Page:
36 g of a fine-particled copolymer of methyl acrylate and methyl methacrylate which additionally contains 0.5% of dibenzoyl peroxide and traces of chlorophyll, 4% of micronized L-arginine, 0.5 g of ciprofloxacin, 0.5 g of gentamycin and 20 ml of methyl methacrylate which contains about 0.7% of dimethyl-p-toluidine and about 0.006% of hydroquinone are mixed thoroughly. Beads, pins, ovoids and larger implants, such as cylinders, tubes, sheets, films and other particles of any desired shape and size are shaped from the paste formed and have hardened after a few minutes. The particles are packaged under sterile conditions and can be used as local active compound depots.

Example 7

3 g of ciprofloxacin and 3 g of penta-calcium hydroxide triphosphate are mixed and the mixture is compressed to tablets with a tablet press at 20 under a pressing pressure of about 100 bar.

Example 8

3 g of ciprofloxacin, 3 g of tricalcium phosphate and 0.3 g of calcium sulfate are mixed and the mixture is pressed to tablets at 20 under a compression pressure of about 100 bar.

Example 9

3 g of ciprofloxacin, 3 g of hydroxyapatite and 1 g of protein powder are mixed and the mixture is compressed to tablets at 80 under a compression pressure of about 100 bar.

Example 10

A mixture of 475 g of finely ground collagen, 25 g of a copolymer of 80 mol per cent of L-lactide and 20 mol per cent of glycolide with a reduced specific viscosity of 42 cm3 /g and 10 g of ciprofloxacin is homogenized and then compressed to tablets in a metallic negative mold in a heated press at 135 under about 630 bar for one minute (diameter 1 cm, height 2 mm).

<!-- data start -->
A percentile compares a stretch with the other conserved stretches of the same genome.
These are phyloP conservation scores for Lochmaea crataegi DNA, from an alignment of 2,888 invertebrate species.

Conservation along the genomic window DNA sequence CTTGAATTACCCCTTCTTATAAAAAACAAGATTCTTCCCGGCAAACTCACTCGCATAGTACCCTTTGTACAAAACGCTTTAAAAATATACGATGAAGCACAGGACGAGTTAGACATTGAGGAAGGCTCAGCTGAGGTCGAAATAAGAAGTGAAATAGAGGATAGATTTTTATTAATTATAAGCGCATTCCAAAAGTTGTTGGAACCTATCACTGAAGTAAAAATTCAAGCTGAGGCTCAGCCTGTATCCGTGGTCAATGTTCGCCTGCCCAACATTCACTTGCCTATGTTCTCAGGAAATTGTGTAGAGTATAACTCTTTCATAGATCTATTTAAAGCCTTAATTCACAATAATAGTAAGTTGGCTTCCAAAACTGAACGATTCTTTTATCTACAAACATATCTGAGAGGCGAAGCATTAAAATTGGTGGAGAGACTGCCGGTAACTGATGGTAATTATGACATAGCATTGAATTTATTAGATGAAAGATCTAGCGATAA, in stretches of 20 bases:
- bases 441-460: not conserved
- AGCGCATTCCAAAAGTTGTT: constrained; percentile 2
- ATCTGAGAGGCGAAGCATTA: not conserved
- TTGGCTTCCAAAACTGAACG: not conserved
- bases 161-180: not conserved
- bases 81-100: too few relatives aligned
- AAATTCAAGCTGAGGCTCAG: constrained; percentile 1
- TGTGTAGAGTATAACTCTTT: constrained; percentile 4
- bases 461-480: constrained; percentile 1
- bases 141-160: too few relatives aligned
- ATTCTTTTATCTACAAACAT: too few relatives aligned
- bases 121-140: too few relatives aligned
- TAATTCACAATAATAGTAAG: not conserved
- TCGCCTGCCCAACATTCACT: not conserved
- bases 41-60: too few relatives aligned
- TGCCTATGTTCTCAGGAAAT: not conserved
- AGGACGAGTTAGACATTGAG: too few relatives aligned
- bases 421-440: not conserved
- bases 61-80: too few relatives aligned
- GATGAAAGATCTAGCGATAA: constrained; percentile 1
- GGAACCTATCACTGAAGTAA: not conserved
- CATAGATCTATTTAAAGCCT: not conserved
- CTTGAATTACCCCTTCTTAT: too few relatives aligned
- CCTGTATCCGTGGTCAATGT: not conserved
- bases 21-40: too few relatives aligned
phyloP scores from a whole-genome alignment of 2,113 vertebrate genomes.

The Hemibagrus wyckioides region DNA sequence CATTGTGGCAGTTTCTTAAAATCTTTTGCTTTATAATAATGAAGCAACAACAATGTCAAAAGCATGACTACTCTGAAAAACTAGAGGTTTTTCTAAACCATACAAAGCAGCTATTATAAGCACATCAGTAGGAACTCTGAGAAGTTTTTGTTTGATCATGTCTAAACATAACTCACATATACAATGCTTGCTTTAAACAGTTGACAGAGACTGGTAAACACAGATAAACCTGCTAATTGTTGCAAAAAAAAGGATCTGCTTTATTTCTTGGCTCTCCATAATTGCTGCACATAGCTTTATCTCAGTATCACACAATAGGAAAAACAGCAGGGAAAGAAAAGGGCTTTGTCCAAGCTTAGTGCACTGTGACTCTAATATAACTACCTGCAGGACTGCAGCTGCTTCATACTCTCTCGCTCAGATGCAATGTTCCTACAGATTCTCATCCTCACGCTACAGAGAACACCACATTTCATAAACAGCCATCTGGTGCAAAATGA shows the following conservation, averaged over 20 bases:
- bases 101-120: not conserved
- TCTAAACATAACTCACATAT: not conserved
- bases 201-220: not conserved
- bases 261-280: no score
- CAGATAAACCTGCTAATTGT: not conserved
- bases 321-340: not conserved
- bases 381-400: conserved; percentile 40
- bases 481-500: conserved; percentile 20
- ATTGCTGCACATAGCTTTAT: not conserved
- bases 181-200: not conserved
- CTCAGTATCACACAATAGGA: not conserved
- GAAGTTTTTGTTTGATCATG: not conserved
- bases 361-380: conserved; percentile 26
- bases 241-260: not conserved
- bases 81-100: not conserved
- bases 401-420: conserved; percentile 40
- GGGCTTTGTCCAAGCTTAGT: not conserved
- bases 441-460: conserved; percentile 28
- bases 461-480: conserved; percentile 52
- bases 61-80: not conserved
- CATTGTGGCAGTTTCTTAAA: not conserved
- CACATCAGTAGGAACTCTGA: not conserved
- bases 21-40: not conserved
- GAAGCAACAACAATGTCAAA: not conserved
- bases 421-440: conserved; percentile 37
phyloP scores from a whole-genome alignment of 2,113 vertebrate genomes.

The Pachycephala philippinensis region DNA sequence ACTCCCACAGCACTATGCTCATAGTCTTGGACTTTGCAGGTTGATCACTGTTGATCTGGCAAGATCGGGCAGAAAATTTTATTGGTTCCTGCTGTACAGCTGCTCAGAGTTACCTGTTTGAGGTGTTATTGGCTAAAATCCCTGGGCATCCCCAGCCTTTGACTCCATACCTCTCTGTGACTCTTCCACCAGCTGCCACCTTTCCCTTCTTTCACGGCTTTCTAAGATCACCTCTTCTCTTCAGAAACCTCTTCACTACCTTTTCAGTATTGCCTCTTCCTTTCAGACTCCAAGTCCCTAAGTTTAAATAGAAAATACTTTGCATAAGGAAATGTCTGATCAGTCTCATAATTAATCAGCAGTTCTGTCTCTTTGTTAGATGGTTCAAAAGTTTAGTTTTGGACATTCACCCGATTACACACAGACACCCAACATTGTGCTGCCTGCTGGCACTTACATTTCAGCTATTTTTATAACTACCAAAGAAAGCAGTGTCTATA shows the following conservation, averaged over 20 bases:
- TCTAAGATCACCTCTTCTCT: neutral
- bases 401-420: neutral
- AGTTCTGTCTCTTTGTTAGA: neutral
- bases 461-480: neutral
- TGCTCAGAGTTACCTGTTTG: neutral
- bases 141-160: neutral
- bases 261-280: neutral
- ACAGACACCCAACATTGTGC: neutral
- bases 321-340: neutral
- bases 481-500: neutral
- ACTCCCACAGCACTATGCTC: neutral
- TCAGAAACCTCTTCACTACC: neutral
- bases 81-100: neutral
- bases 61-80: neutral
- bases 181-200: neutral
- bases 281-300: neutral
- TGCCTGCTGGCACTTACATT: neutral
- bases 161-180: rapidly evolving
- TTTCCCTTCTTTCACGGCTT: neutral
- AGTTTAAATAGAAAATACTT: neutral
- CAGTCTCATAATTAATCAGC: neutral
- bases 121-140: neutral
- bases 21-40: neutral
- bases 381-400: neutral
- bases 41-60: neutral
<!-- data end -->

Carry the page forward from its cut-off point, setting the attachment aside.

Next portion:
If desired, the procedure can be followed by sterilization by gassing with ethylene oxide or by irradiation. The tablets can be used for prophylaxis of infection in soft-tissue wounds or debris zones in cases of open bone fracturess or for filling osteomyelitic cavities.

Example 11

A mixture of 375 g of finely ground collagen, 25 g of copolymer of 70 mol per cent of L-lactide and 30 mol per cent of glycolide with a reduced specific viscosity of 53 cm3 /g, 100 g of powdered tricalcium phosphate and 10 g of norfloxacin is homogenized and then shaped, in an extruder at a material temperature of about 145, to a strand 1.5 mm in diameter, which is then reduced to granules at spacings of 1 mm.

Example 12

A mixture of 25 g of protein powder (hydrolized water-soluble collagen; average molecular weight about 3,000), 10 g of ofloxacin and 100 g of powdered tricalcium phosphate is compressed at 90 under about 650 bar for two minutes. The compressed article is then ground and the resulting powder is mixed with 375 g of collagen. The mixture thus obtained is compressed to beads (diameter 6 mm) at 85 under 650 bar for one minute.

Example 13